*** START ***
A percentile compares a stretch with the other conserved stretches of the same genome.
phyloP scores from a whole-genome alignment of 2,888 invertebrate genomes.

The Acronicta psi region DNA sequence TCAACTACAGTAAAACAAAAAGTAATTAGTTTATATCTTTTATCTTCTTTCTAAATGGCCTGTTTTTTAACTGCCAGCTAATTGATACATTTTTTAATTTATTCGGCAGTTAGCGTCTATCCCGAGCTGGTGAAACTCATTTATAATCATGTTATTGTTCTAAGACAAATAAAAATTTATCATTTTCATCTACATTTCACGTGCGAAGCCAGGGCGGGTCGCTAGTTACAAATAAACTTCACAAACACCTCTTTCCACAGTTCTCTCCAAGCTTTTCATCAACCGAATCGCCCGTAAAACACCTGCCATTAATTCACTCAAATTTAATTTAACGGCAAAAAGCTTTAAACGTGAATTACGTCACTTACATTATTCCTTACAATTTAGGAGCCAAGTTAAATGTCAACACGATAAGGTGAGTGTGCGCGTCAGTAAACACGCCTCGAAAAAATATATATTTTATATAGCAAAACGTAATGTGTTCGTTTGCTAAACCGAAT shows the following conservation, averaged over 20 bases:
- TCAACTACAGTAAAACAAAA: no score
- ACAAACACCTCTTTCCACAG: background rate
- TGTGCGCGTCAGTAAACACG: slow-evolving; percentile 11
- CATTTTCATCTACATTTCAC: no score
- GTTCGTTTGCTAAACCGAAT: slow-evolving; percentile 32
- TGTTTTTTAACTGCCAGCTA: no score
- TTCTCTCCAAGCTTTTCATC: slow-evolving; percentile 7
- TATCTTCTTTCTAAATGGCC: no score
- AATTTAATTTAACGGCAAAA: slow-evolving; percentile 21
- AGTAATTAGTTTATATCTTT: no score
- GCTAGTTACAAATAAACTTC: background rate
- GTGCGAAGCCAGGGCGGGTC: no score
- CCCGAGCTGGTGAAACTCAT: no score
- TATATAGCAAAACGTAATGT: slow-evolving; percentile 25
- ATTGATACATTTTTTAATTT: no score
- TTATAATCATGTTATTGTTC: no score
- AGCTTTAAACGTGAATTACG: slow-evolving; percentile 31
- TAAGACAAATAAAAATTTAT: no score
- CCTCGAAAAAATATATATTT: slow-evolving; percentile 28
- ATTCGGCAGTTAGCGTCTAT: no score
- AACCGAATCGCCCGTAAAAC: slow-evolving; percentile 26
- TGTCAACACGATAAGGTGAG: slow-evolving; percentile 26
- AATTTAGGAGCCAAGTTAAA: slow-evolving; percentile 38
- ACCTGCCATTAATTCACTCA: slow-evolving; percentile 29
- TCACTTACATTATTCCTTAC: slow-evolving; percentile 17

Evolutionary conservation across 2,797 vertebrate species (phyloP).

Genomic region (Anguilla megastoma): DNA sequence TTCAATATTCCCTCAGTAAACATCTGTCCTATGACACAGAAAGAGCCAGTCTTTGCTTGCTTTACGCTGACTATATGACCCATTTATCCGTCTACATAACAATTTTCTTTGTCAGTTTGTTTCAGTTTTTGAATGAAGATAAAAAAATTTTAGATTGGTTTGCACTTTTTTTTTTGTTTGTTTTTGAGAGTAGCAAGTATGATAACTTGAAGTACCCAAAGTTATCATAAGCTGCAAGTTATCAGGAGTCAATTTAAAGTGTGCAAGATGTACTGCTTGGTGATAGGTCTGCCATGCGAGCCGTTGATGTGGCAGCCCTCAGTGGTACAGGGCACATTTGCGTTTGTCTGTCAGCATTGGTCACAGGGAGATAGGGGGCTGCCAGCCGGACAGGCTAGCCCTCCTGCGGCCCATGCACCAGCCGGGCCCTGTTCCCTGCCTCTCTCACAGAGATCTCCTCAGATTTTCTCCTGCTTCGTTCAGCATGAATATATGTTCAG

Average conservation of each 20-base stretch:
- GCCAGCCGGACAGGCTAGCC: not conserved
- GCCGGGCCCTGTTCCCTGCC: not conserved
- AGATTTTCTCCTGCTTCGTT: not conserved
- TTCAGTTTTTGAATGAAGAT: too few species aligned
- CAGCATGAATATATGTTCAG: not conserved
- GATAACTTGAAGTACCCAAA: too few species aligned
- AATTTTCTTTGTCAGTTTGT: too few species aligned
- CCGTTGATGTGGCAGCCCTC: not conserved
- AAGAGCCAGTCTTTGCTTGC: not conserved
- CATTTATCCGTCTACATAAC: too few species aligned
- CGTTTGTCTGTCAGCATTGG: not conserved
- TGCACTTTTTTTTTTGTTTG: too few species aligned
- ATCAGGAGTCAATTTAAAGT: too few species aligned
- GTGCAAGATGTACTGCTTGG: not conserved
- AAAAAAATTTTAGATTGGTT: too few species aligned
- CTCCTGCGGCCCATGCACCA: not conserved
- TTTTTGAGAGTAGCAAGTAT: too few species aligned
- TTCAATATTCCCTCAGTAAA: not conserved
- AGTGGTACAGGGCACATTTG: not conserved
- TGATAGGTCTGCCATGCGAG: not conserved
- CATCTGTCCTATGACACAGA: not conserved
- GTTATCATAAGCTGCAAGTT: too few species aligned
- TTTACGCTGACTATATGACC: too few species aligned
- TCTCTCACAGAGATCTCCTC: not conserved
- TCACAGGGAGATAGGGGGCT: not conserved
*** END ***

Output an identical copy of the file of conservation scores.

A percentile compares a stretch with the other conserved stretches of the same genome.
phyloP scores from a whole-genome alignment of 2,888 invertebrate genomes.

The Acronicta psi region DNA sequence TCAACTACAGTAAAACAAAAAGTAATTAGTTTATATCTTTTATCTTCTTTCTAAATGGCCTGTTTTTTAACTGCCAGCTAATTGATACATTTTTTAATTTATTCGGCAGTTAGCGTCTATCCCGAGCTGGTGAAACTCATTTATAATCATGTTATTGTTCTAAGACAAATAAAAATTTATCATTTTCATCTACATTTCACGTGCGAAGCCAGGGCGGGTCGCTAGTTACAAATAAACTTCACAAACACCTCTTTCCACAGTTCTCTCCAAGCTTTTCATCAACCGAATCGCCCGTAAAACACCTGCCATTAATTCACTCAAATTTAATTTAACGGCAAAAAGCTTTAAACGTGAATTACGTCACTTACATTATTCCTTACAATTTAGGAGCCAAGTTAAATGTCAACACGATAAGGTGAGTGTGCGCGTCAGTAAACACGCCTCGAAAAAATATATATTTTATATAGCAAAACGTAATGTGTTCGTTTGCTAAACCGAAT shows the following conservation, averaged over 20 bases:
- TCAACTACAGTAAAACAAAA: no score
- ACAAACACCTCTTTCCACAG: background rate
- TGTGCGCGTCAGTAAACACG: slow-evolving; percentile 11
- CATTTTCATCTACATTTCAC: no score
- GTTCGTTTGCTAAACCGAAT: slow-evolving; percentile 32
- TGTTTTTTAACTGCCAGCTA: no score
- TTCTCTCCAAGCTTTTCATC: slow-evolving; percentile 7
- TATCTTCTTTCTAAATGGCC: no score
- AATTTAATTTAACGGCAAAA: slow-evolving; percentile 21
- AGTAATTAGTTTATATCTTT: no score
- GCTAGTTACAAATAAACTTC: background rate
- GTGCGAAGCCAGGGCGGGTC: no score
- CCCGAGCTGGTGAAACTCAT: no score
- TATATAGCAAAACGTAATGT: slow-evolving; percentile 25
- ATTGATACATTTTTTAATTT: no score
- TTATAATCATGTTATTGTTC: no score
- AGCTTTAAACGTGAATTACG: slow-evolving; percentile 31
- TAAGACAAATAAAAATTTAT: no score
- CCTCGAAAAAATATATATTT: slow-evolving; percentile 28
- ATTCGGCAGTTAGCGTCTAT: no score
- AACCGAATCGCCCGTAAAAC: slow-evolving; percentile 26
- TGTCAACACGATAAGGTGAG: slow-evolving; percentile 26
- AATTTAGGAGCCAAGTTAAA: slow-evolving; percentile 38
- ACCTGCCATTAATTCACTCA: slow-evolving; percentile 29
- TCACTTACATTATTCCTTAC: slow-evolving; percentile 17

Evolutionary conservation across 2,797 vertebrate species (phyloP).

Genomic region (Anguilla megastoma): DNA sequence TTCAATATTCCCTCAGTAAACATCTGTCCTATGACACAGAAAGAGCCAGTCTTTGCTTGCTTTACGCTGACTATATGACCCATTTATCCGTCTACATAACAATTTTCTTTGTCAGTTTGTTTCAGTTTTTGAATGAAGATAAAAAAATTTTAGATTGGTTTGCACTTTTTTTTTTGTTTGTTTTTGAGAGTAGCAAGTATGATAACTTGAAGTACCCAAAGTTATCATAAGCTGCAAGTTATCAGGAGTCAATTTAAAGTGTGCAAGATGTACTGCTTGGTGATAGGTCTGCCATGCGAGCCGTTGATGTGGCAGCCCTCAGTGGTACAGGGCACATTTGCGTTTGTCTGTCAGCATTGGTCACAGGGAGATAGGGGGCTGCCAGCCGGACAGGCTAGCCCTCCTGCGGCCCATGCACCAGCCGGGCCCTGTTCCCTGCCTCTCTCACAGAGATCTCCTCAGATTTTCTCCTGCTTCGTTCAGCATGAATATATGTTCAG

Average conservation of each 20-base stretch:
- GCCAGCCGGACAGGCTAGCC: not conserved
- GCCGGGCCCTGTTCCCTGCC: not conserved
- AGATTTTCTCCTGCTTCGTT: not conserved
- TTCAGTTTTTGAATGAAGAT: too few species aligned
- CAGCATGAATATATGTTCAG: not conserved
- GATAACTTGAAGTACCCAAA: too few species aligned
- AATTTTCTTTGTCAGTTTGT: too few species aligned
- CCGTTGATGTGGCAGCCCTC: not conserved
- AAGAGCCAGTCTTTGCTTGC: not conserved
- CATTTATCCGTCTACATAAC: too few species aligned
- CGTTTGTCTGTCAGCATTGG: not conserved
- TGCACTTTTTTTTTTGTTTG: too few species aligned
- ATCAGGAGTCAATTTAAAGT: too few species aligned
- GTGCAAGATGTACTGCTTGG: not conserved
- AAAAAAATTTTAGATTGGTT: too few species aligned
- CTCCTGCGGCCCATGCACCA: not conserved
- TTTTTGAGAGTAGCAAGTAT: too few species aligned
- TTCAATATTCCCTCAGTAAA: not conserved
- AGTGGTACAGGGCACATTTG: not conserved
- TGATAGGTCTGCCATGCGAG: not conserved
- CATCTGTCCTATGACACAGA: not conserved
- GTTATCATAAGCTGCAAGTT: too few species aligned
- TTTACGCTGACTATATGACC: too few species aligned
- TCTCTCACAGAGATCTCCTC: not conserved
- TCACAGGGAGATAGGGGGCT: not conserved